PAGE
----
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Putin may never congratulate Biden; humanitarian disaster in Ethiopia

Ian Bremmer discusses the World In (more than) 60 Seconds:

Why hasn't Putin congratulated Biden yet?

There's no really good reason at this point. Pretty much every leader around the world has given the nod. As you know, Trump has not in any way conceded at this point. He may never. I suppose, at some point Putin may decide that he doesn't need to formally congratulate Biden. I mean, it's not like we're friends, right? The United States and Russia has a directly confrontational relationship, unlike the US and China, where there is a lot of interdependence, particularly economically between the two countries. That's not true with the US and Russia. You have virtually no trust and very little engagement. I will say that the Biden administration will be interested in re-entering the Open Skies agreement that we just left with the Russians, even though we're now decommissioning the spy plane, so it may be hard for the Americans and selling them for scrap, so it may be difficult to get back in and the intermediate nuclear forces agreement and new start.

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What We’re Watching: Guatemala slips into crisis, Bibi slips into Saudi Arabia,Trump slips out of Open Skies

Guatemala in crisis: In the latest unrest to hit the streets of a Latin American capital, a group of demonstrators — angry about a controversial new budget — set fire to the Guatemalan parliament building over the weekend. The budget, negotiated largely in secret while the country reels from the impact of the pandemic and back-to-back hurricanes, cuts funding for healthcare, education, and human rights organizations while boosting money for infrastructure and — get this — adds more than $50,000 for lawmakers' meal stipends. The mostly peaceful protesters, along with the Catholic Church, are demanding at a minimum that President Alejandro Giammattei veto the budget, but some on the streets are calling for him and his whole government to step down entirely. Vice President Guillermo Castillo has offered to do just that, but only if the president jumps ship with him. Can Giammattei find a solution or is this a rerun of 2015, when mass protests unseated the government of then-President Otto Perez Molina? With its economy battered by the pandemic and natural disasters, Guatemala can ill afford a prolonged crisis.

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US election seen from Saudi Arabia: Biden victory could pose serious challenges

Ahmed al-Omran is a correspondent for The Financial Times in Jeddah, Saudi Arabia. Our conversation has been edited for length and clarity.

Alex Kliment: How might the outcome of the US election this fall affect Saudi Arabia?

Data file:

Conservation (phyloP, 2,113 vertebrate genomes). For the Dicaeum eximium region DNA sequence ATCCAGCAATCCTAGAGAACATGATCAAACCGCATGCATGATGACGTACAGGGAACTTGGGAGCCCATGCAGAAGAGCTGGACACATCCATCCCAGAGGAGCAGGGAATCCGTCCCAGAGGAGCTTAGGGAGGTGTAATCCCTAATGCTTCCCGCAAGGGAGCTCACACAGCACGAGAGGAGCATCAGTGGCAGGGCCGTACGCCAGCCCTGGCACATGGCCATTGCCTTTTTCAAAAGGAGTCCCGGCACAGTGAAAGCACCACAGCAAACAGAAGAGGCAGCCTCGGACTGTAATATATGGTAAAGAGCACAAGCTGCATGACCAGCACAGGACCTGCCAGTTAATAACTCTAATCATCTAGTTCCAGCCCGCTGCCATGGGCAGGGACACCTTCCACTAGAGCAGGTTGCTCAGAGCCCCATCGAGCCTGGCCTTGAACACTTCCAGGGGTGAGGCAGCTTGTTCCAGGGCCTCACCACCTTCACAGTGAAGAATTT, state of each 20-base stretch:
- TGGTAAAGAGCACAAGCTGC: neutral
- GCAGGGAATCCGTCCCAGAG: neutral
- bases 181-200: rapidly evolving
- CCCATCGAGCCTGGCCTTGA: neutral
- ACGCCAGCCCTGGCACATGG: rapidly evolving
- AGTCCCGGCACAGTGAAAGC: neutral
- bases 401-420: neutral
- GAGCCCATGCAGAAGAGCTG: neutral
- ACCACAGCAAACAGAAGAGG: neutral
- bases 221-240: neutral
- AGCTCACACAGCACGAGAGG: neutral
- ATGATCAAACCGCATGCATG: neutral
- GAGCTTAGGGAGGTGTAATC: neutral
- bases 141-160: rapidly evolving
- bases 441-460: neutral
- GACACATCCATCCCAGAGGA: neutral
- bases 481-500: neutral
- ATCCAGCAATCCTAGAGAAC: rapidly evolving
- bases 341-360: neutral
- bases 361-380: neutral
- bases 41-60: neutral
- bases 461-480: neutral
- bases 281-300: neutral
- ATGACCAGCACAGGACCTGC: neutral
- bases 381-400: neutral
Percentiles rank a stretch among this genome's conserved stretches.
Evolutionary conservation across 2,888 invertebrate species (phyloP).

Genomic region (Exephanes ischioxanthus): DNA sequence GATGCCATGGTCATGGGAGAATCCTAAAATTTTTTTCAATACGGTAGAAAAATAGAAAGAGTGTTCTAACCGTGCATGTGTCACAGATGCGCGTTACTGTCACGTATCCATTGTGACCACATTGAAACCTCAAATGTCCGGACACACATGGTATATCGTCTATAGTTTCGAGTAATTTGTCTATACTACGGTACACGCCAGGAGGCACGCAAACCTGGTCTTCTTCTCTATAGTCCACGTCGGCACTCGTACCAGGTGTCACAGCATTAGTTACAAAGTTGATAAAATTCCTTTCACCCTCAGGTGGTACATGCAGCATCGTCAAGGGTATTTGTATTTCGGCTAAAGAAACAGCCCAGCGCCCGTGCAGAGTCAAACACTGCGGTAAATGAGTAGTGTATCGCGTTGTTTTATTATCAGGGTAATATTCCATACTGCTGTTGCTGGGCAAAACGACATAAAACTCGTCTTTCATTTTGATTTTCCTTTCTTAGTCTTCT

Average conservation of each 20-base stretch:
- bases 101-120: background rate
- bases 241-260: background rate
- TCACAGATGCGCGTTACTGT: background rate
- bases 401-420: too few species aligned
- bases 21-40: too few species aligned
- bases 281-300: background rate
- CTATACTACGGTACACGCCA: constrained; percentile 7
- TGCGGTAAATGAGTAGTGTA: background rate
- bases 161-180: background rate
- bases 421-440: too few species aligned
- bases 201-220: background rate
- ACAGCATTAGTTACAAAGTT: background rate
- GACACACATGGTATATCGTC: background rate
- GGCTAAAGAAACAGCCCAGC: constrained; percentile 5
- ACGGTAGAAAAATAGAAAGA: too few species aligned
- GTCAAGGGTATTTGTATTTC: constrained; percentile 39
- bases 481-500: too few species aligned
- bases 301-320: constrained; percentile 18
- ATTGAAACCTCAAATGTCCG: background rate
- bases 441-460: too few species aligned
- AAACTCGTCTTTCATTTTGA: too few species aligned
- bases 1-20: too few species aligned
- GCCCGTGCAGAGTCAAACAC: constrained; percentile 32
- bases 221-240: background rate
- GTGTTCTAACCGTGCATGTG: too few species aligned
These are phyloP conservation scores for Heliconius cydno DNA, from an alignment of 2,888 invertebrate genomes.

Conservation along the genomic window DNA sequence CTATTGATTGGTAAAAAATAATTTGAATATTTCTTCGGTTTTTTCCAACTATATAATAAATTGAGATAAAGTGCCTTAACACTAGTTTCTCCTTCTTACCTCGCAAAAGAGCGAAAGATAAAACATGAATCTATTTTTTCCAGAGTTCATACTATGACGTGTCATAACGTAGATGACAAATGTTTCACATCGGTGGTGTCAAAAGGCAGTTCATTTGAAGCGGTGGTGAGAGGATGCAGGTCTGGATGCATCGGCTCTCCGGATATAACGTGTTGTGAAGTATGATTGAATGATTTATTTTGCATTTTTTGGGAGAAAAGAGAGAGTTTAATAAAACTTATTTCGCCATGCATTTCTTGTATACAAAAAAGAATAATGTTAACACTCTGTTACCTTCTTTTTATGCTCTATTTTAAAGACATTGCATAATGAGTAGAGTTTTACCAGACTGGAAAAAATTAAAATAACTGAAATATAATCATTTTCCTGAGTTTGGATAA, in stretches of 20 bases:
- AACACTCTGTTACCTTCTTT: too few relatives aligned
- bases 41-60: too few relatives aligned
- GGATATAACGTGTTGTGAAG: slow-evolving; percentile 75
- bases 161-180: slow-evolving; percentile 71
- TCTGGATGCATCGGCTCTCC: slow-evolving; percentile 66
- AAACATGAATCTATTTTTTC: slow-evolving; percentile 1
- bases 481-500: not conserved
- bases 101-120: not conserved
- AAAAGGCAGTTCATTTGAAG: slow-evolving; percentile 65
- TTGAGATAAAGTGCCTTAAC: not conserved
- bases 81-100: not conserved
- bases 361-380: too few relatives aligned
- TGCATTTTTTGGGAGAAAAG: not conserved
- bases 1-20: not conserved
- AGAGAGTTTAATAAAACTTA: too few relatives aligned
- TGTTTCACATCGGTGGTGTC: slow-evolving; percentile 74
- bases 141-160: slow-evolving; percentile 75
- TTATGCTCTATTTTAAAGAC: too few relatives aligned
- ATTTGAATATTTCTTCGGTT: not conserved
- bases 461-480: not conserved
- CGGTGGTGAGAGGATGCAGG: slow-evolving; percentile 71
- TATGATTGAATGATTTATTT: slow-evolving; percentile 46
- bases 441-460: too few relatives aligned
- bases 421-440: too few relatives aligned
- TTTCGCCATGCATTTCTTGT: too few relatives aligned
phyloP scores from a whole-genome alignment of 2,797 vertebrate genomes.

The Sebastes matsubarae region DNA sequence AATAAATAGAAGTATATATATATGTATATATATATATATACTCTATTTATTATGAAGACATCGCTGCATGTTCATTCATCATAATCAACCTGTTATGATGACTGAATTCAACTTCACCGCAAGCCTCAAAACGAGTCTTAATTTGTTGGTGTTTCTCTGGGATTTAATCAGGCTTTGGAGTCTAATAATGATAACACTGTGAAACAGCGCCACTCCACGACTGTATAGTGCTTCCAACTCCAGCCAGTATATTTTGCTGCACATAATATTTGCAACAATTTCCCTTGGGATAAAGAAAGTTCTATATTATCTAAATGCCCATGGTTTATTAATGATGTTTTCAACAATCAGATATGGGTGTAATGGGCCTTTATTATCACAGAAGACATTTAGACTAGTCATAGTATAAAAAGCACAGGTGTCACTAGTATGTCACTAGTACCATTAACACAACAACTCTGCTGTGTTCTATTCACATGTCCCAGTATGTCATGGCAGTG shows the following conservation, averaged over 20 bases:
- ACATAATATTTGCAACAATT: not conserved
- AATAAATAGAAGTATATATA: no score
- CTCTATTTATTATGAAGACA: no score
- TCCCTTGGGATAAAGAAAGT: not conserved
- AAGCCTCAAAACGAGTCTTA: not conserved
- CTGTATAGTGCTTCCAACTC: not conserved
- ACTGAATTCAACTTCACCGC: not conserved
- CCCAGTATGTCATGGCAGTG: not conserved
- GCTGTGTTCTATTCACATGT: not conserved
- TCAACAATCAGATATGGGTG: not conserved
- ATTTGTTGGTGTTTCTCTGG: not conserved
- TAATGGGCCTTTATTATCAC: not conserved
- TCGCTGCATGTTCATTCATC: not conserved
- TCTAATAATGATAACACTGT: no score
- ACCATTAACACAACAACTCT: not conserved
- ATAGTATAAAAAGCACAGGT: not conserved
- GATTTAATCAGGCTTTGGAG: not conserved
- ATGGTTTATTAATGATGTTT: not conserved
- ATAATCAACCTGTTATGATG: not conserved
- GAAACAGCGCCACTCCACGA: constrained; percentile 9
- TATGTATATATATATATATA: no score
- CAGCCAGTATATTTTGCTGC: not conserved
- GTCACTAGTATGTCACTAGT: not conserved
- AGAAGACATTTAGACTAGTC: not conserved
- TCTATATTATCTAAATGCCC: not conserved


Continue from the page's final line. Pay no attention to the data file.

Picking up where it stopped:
AO: Saudi officials often say that their relationship with the US is historic and longstanding, and that they have worked equally well with both Republican and Democratic presidents. However, it is clear that the relationship between the Trump administration and the current Saudi leadership is different from anything we have seen before, and there must be some concern in the kingdom that a Biden victory could pose some serious challenges and a rethink of where the relations stand.

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What We're Watching: Despot faces justice, Saudi king ails, Greeks vs Turks

Day of reckoning for a dictator: Omar al-Bashir, once Sudan's strongman, is now living the nightmare. Like a Shakespearean king who has long known he'll pay the price of all usurpers, Bashir went on trial on Tuesday, along with alleged accomplices, for his role in the 1989 military coup that toppled an elected government and brought him to power. His 30-year reign was first jeopardized in 2018 by large protests against austerity measures imposed on his people. When a military crackdown only made the crowds larger, the army agreed to oust him in April 2019. If convicted, Bashir could be executed, though Sudan's new government — a council composed of both civilian and military officials — has promised that he'll also face genocide charges at the International Criminal Court over his role in the still-unresolved Darfur conflict that has killed hundreds of thousands since 2003. This trial marks the first time in the modern history of the Arab world that a leader has faced justice for a coup that brought him to power. The trial has been adjourned until August 11.

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What We’re Watching: Brits arm Saudis, Belgrade riots, Chinese nukes

UK ends ban on Saudi arms sales: The UK is ready to resume weapons exports to Saudi Arabia after a one-year moratorium. In June 2019, a British court ruled that those sales were unlawful if the arms would later be used against civilians in Yemen, where the Saudi military has been fighting Houthi rebel forces since 2015. The UK government said it is now confident that the Saudis will not use British-made weapons in Yemen in any way that violates international humanitarian law. The decision to end the ban has raised ethical concerns about the UK's involvement in this war, where thousands of Yemeni civilians have been killed by Saudi strikes. Prior to the ban, the UK was the second top arms seller to Saudi Arabia after the US. Meanwhile, the war in Yemen — considered the world's worst humanitarian crisis right now — continues this week with a fresh Saudi campaign against the Houthis, following a short-lived ceasefire due to the coronavirus pandemic.

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